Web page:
Chevron Corporation Isn't Spending Much in America Next Year

Oil giant Chevron announced its 2014 capital-spending plans. The company plans to spend $39.8 billion next year, which is actually down about $2 billion from its 2013 plan. But what's really interesting is that America isn't getting much of Chevron's money next year.

Overall, Chevron will spend just $7.9 billion on America's energy boom in 2014; the company will spend the bulk of its upstream capital internationally. While $7.9 billion is still a lot of money, that is nothing compared to what other companies are spending at home.

For example, ConocoPhillips recently announced it was spending 55% of its $16.7 billion capital plan in North America. Moreover, two-thirds of ConocoPhillips' development drilling budget, which is 39% of total capital spending, will be on just the Lower 48 states. That alone represents more than $4 billion in spending. It doesn't count what ConocoPhillips is spending in Alaska, or the money it's spending on exploration and appraisal in the Gulf of Mexico, the Niobrara in Colorado or unconventional opportunities in the Permian Basin in Texas. Clearly, ConocoPhillips sees great growth opportunities as it invests to fuel America's energy boom.


Other smaller oil companies like Continental Resources and EOG Resources are spending billions to grow production in the U.S. Continental Resources, for example, is planning to spend $4 billion to grow oil and gas production in America next year. It's part of the company's ambitious plan to triple its oil and gas production by 2017. It also represents a big investment for a $19 billion dollar company, which is dwarfed by the $235 billion size of Chevron and the $85 billion market cap for ConocoPhillips.

Further, while EOG Resources hasn't yet announced its 2014 capital spending plans, it's likely to be at least as much as the more than $7 billion it plans to spend in 2013. It's quite possible that EOG Resources, which is a $43 billion company, will actually outspend Chevron in the U.S. next year. Few companies are as well position to profit from America's oil boom as EOG Resources. 

This isn't to say that Chevron is making a mistake by not spending in the U.S. The company simply has more pressing needs for its capital, including peak spending on its massive Australian LNG projects. In fact, cost overruns at its $54 billion Gorgon export project forced it to shift billions of dollars that could have been spent elsewhere in order to move that project toward completion.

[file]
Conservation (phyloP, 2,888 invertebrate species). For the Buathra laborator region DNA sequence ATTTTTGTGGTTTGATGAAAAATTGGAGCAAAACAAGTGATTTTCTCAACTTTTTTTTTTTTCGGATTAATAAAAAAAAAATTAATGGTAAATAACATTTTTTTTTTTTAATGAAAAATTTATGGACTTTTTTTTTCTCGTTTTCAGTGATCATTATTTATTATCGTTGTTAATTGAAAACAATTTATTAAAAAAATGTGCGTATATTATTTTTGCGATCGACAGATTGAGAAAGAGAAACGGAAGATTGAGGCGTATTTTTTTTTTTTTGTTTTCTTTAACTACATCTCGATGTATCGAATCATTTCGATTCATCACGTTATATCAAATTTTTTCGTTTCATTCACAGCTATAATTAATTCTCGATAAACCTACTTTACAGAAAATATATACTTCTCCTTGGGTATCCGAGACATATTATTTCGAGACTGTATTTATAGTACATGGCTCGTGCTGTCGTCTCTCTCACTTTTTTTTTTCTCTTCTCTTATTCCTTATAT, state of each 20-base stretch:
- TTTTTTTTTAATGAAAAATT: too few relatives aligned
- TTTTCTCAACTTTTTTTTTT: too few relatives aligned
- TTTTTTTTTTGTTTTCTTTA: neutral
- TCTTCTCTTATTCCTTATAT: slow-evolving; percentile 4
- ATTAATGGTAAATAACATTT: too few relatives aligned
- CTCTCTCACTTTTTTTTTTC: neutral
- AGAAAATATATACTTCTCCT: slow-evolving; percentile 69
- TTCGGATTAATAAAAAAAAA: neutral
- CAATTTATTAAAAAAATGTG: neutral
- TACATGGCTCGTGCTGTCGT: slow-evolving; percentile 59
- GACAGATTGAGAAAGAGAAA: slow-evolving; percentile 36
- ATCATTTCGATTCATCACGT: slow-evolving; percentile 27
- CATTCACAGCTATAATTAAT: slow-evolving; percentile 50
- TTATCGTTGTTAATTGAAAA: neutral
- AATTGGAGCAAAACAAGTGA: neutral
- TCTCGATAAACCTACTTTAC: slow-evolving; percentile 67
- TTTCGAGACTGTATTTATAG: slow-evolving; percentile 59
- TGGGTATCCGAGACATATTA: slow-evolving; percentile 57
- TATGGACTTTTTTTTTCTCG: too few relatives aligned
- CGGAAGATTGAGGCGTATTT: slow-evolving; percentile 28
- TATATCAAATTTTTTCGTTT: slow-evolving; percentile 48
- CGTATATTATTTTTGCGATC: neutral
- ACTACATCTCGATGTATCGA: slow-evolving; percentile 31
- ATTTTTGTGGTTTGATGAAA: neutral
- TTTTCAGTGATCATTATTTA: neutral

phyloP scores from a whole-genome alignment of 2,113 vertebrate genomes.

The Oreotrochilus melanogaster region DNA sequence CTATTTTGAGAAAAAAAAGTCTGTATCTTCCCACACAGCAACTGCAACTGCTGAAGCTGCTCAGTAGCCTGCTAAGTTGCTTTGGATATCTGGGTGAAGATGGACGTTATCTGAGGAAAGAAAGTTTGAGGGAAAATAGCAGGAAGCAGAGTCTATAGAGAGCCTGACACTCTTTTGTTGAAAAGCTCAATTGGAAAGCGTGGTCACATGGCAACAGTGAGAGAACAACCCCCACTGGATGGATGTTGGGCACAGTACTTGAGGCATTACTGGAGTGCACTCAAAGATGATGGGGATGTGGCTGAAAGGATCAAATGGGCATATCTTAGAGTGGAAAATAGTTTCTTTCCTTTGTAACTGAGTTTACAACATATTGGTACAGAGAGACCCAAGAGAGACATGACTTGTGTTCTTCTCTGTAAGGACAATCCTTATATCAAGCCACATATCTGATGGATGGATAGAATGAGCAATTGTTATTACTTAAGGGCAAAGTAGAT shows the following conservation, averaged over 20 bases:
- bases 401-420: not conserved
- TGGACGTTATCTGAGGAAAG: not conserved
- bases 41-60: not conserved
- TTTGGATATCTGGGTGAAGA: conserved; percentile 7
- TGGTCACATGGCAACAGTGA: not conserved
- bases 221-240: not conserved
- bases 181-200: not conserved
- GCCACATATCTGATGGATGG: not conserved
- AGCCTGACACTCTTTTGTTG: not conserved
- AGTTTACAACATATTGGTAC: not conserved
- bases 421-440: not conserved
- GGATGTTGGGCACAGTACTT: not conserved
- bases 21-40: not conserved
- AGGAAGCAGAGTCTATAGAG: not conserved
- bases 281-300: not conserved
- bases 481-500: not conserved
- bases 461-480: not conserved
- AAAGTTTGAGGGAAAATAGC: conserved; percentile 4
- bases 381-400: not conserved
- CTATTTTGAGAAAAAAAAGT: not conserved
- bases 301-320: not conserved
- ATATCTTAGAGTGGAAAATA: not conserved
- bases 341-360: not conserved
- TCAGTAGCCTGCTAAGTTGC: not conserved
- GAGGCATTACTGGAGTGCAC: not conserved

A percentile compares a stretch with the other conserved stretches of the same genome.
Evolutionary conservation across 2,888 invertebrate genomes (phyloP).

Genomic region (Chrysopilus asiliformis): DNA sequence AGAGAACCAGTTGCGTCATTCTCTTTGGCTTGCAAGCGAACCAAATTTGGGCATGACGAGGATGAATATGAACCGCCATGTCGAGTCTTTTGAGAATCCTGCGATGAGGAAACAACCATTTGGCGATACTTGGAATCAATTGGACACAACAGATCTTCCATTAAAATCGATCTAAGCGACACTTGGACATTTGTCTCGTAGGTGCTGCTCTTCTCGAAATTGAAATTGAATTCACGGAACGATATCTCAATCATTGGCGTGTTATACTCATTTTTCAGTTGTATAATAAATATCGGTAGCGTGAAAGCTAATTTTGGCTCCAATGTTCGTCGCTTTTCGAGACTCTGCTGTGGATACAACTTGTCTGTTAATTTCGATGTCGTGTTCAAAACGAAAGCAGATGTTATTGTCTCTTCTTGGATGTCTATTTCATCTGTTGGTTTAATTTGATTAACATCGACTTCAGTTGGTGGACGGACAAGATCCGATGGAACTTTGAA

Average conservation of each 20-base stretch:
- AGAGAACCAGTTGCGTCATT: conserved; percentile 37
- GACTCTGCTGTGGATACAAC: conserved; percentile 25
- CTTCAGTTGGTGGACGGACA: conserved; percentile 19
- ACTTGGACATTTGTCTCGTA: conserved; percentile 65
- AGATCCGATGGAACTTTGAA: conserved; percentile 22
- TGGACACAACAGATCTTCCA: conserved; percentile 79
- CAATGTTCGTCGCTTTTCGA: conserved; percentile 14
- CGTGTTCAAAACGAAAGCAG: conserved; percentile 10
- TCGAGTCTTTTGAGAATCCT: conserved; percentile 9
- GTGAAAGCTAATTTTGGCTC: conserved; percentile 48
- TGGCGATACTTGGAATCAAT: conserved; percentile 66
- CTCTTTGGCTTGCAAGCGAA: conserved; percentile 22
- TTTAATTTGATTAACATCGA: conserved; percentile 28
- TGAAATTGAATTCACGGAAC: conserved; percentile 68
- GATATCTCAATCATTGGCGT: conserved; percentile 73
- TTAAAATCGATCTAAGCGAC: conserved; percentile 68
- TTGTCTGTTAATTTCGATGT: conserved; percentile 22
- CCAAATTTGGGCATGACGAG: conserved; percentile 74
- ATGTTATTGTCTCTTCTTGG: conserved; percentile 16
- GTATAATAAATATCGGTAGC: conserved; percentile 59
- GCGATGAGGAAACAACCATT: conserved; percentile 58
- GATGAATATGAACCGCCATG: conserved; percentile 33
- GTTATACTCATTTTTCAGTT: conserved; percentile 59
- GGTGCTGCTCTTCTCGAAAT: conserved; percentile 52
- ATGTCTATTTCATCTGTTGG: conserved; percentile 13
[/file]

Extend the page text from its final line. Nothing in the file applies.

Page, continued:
Further, Chevron does have some major projects in America that it's bringing online over the next two years. The Gulf of Mexico will see three projects, Jack/St Malo, Big Foot and Tubular Bells, all begin to deliver production by 2015. Not only that, but the company continues to find more oil in the Gulf as evidenced by its big Coronado discovery with ConocoPhillips. The Gulf of Mexico also should keep Chevron investing in American oil for years to come.

Still, for investors looking to invest in America's oil and gas boom, Chevron is not the answer. Instead, investors should look elsewhere for growth that's made in America.

Three companies fueling America's energy boom

Companies like EOG Resources are fueling record oil and natural gas production that is revolutionizing the United States' energy position. That's one reason why we singled it out as a top stock for America's energy boom. To learn more about EOG Resources as well as our other top stocks, check our special free report, "3 Stocks for the American Energy Bonanza." Don't miss out on this timely opportunity; click here to access your report -- it's absolutely free. 


The article Chevron Corporation Isn't Spending Much in America Next Year originally appeared on Fool.com.

Fool contributor Matt DiLallo owns shares of ConocoPhillips. The Motley Fool recommends Chevron. The Motley Fool owns shares of EOG Resources. Try any of our Foolish newsletter services free for 30 days. We Fools may not all hold the same opinions, but we all believe that considering a diverse range of insights makes us better investors. The Motley Fool has a disclosure policy.

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